ATLANTA — October 28, 2009 — A new report from an American Cancer Society (ACS) scientific advisory subcommittee on cancer and the environment says exposure to carcinogens should be minimized or eliminated whenever feasible, and calls for new strategies to more effectively and efficiently screen the large number of chemicals to which the public is exposed. The report was created as part of an initiative to address ongoing and emerging issues related to environmental pollutants and cancer, and to articulate the American Cancer Society’s principles, objectives, and potential roles regarding environmental pollution and cancer prevention.
“The issue of environmental pollutants in air, water, food, and consumer products is one that generates significant public concern and uncertainty,” said Jonathan Samet, M.D., chairman of the Department of Preventive Medicine at the Keck School of Medicine of University of Southern California, and co-chair of the committee that authored the report. “With this report, we felt it was important to put environmental pollutants into the broader context of cancer prevention, which includes efforts to reduce tobacco use, improve nutrition, increase physical activity, maintain a healthy body weight, and provide vaccinations against the infections that cause cancer.”
“Exposure levels to environmental pollution to the general public are typically far lower than the levels associated with the proven cancer risks shown in occupational or other settings,” said Elizabeth “Terry” T.H. Fontham, M.P.H., Dr.P.H., national volunteer president of the American Cancer Society and co-chair of the committee. “Nevertheless, these low-level exposures do cause us concern because of the multiplicity of substances, the fact that many exposures are out of the public’s control, and the potential that even low-level exposures contribute to the cancer burden when large numbers of people are exposed.”
The committee’s report notes that the scientific issues regarding environmental exposure are quite complex, as is the growing landscape of technologies used to evaluate chemical carcinogenicity. Despite the value of the current systems for identifying and classifying evidence for carcinogenicity, the report says there are major constraints in implementing them due to both the limited resources allocated to operate these systems and the scientific complexity of the issues themselves.
The position statement on cancer prevention also says:
- New strategies for toxicity testing, including the assessment of carcinogenicity, should be implemented that will more effectively and efficiently screen the large number of chemicals to which people are exposed.
- Occupational and community exposures should meet regulatory standards, and research to identify and reduce carcinogenic hazards should be supported.
- The agencies that set and enforce environmental standards need to be appropriately funded and science-based to keep pace with scientific developments and to update their standards accordingly.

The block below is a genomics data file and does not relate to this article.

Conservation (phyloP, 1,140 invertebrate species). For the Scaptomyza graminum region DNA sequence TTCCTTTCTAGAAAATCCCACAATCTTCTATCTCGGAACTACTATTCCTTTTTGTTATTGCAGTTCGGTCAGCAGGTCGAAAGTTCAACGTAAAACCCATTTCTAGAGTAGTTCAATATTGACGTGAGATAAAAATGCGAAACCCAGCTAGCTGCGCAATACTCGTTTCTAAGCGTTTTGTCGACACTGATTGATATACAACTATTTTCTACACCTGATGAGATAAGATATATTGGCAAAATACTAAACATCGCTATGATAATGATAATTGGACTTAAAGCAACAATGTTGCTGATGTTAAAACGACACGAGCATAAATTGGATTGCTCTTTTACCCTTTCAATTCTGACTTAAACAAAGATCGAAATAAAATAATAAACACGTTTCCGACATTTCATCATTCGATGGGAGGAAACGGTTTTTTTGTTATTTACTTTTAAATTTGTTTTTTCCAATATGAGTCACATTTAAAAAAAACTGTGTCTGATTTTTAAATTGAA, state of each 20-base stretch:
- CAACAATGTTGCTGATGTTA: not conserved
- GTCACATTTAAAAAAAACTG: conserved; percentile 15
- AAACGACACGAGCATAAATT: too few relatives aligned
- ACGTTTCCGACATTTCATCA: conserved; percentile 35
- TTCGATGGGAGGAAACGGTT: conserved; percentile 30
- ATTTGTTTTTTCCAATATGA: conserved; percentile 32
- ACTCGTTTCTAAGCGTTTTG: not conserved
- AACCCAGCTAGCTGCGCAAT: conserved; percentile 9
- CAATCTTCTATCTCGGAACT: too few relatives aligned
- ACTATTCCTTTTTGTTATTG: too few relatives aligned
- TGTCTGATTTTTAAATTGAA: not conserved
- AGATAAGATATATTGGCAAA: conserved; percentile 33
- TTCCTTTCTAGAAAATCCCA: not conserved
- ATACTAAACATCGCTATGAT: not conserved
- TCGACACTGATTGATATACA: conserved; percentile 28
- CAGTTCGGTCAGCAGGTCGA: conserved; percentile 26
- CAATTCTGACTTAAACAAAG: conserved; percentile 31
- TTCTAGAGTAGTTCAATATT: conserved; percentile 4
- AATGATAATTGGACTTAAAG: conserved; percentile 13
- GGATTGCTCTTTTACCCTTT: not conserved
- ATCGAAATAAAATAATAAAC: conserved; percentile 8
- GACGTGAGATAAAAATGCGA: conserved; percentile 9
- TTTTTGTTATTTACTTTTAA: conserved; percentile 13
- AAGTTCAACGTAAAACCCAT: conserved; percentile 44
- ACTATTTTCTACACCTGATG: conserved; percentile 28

- Although certain exposures are unavoidable, exposure to carcinogens should be minimized or eliminated whenever feasible.
- The public should be provided with information so that they can make informed choices.
- Communications should acknowledge and not trivialize public concerns, but at the same time should not exaggerate the potential magnitude or level of certainty of the potential risk.
“In developing this new initiative to increase understanding of how exposures to environmental pollutants may affect the risk of various cancers, the ACS will build on its long-term commitment to scientifically based prevention,” says the report, adding that “the ACS is committed to exploring these issues further to identify ways in which it can contribute most effectively.”
Article: “American Cancer Society Perspectives on Environmental Factors and Cancer,” Elizabeth T. H. Fontham, DrPH; Michael J. Thun, MD; Elizabeth Ward, PhD; Alan J. Balch, PhD; John Oliver L. Delancey, MPH; Jonathan M. Samet, MD; on behalf of the ACS Cancer and the Environment Subcommittee, CA Cancer J Clin Published Online: October 28, 2009 (doi:10.3322/caac.20041); Print Issue Date: November/December 2009.
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The American Cancer Society combines an unyielding passion with nearly a century of experience to save lives and end suffering from cancer. As a global grassroots force of more than three million volunteers, we fight for every birthday threatened by every cancer in every community. We save lives by helping people stay well by preventing cancer or detecting it early; helping people get well by being there for them during and after a cancer diagnosis; by finding cures through investment in groundbreaking discovery; and by fighting back by rallying lawmakers to pass laws to defeat cancer and by rallying communities worldwide to join the fight. As the nation’s largest non-governmental investor in cancer research, contributing about $3.4 billion, we turn what we know about cancer into what we do. As a result, more than 11 million people in America who have had cancer and countless more who have avoided it will be celebrating birthdays this year. To learn more about us or to get help, call us any time, day or night, at 1-800-227-2345 or visit cancer.org.